An online resource based on the award-winning nature guide

Speckled Alder in Winter

2-3-15 speckled alder 166Speckled Alder is a shrub in the Birch family that is found growing in wetlands. It is named after the “speckles” on its bark — horizontal lines or lenticels (spongy openings for the transfer of gases). In winter, Speckled Alder branches are distinctive because they carry two kinds of buds as well as last year’s fruit. The male flower buds are in the form of inch-long catkins which appear reddish in winter. They begin to turn yellow in March just before they extend into long, yellow pollen-bearing flowers. The female flower buds are small and drooping just ahead of the catkins on the branch. They look like miniature unopened versions of the seed-bearing fruit they’ll become. Last year’s woody fruit, or “cones” are also present, having opened and had their seeds, or winged nutlets, dispersed by the wind last fall.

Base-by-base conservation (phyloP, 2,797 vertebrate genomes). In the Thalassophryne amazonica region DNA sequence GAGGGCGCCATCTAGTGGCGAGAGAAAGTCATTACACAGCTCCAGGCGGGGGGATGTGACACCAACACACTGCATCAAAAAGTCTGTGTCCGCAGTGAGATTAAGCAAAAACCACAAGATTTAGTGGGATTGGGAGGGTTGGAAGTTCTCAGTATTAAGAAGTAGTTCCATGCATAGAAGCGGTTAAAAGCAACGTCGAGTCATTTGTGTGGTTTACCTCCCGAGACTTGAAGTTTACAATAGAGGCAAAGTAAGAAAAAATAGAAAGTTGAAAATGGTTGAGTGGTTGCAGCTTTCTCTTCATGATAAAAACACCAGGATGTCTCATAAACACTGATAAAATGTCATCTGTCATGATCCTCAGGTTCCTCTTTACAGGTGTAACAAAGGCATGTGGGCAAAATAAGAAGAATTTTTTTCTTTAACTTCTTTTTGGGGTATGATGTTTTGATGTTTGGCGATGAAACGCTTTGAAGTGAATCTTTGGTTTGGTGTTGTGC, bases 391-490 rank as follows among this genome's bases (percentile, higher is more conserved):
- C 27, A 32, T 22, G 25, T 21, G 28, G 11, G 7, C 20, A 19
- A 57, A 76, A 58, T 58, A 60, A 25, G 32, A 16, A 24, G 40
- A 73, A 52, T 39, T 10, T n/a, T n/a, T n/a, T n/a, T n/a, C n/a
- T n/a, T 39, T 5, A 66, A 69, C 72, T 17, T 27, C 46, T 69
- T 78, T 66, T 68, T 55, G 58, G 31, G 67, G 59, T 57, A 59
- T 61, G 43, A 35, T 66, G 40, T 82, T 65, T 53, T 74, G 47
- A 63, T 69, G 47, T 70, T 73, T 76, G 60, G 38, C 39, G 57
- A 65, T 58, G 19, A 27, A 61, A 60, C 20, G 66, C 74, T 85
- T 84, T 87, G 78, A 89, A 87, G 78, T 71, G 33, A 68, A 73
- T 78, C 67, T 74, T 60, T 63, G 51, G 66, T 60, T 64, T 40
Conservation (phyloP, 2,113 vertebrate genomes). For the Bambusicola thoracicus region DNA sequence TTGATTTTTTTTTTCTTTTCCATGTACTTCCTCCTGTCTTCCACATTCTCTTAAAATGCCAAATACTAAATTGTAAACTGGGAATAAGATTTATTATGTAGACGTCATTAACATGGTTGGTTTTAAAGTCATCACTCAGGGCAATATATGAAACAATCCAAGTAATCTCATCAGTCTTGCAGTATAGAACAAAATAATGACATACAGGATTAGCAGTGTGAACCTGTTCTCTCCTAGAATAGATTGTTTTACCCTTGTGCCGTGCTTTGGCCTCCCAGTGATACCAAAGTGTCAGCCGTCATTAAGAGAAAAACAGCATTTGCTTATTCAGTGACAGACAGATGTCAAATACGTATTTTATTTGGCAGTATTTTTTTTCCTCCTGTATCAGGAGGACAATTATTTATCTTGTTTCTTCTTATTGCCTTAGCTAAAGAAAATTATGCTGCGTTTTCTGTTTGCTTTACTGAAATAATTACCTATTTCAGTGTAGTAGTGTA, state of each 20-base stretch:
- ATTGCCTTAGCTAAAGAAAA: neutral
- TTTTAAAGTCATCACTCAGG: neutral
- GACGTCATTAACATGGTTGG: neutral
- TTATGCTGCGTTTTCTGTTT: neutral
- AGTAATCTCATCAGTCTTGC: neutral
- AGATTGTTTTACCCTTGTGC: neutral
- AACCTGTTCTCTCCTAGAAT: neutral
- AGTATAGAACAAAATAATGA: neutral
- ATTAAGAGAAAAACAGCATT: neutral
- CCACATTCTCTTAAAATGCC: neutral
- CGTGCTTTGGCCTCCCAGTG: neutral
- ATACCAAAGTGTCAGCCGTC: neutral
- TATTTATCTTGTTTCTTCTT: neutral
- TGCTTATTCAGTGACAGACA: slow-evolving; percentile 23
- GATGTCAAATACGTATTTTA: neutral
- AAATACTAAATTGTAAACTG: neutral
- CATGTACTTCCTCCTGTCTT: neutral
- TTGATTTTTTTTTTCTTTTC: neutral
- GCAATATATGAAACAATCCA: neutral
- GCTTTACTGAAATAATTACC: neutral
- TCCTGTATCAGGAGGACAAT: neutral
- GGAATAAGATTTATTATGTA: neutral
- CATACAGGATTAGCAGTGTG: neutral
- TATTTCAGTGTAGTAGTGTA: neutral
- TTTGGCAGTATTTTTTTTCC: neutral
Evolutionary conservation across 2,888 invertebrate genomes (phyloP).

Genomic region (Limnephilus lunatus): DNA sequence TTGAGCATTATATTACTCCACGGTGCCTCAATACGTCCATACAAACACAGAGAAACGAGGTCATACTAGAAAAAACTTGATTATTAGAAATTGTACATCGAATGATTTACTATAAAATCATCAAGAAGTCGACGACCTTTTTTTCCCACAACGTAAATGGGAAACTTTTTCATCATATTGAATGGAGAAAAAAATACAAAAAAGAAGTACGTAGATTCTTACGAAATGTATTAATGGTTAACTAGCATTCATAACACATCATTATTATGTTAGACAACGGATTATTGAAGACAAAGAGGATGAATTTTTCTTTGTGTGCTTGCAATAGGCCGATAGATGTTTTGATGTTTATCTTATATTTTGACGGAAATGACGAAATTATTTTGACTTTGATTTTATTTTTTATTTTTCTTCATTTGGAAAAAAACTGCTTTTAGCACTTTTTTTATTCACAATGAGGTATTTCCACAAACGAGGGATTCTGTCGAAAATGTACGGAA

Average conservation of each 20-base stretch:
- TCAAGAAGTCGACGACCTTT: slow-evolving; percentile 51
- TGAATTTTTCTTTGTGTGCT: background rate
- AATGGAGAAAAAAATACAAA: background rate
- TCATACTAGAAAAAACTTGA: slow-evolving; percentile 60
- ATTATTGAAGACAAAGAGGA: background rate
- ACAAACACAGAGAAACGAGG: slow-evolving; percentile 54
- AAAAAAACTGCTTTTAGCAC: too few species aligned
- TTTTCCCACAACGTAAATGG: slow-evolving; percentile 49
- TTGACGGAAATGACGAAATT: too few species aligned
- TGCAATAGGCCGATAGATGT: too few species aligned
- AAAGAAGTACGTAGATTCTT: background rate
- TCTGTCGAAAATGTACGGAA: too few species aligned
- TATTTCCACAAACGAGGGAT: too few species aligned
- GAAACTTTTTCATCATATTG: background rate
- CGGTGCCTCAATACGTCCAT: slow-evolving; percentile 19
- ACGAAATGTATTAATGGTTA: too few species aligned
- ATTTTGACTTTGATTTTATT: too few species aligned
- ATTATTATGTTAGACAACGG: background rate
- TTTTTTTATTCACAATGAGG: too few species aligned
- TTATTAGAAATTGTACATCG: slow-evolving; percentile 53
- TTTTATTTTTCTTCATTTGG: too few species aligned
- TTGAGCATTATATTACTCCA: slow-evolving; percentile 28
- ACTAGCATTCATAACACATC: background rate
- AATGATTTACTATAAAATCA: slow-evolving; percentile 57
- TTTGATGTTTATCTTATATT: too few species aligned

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3 responses

  1. Gaylee Amend

    triptych indeed. G

    February 3, 2015 at 2:18 pm

  2. patty

    Love your posts! What types of birds or animals benefit from the alder fruit?

    February 4, 2015 at 11:17 am

    • Hi Patty,
      Alders are closely related to birches, so their seeds are quite similar and the birds that feed on birch catkins (redpolls, siskins and goldfinches) scarf up alder seeds.

      February 4, 2015 at 11:57 am

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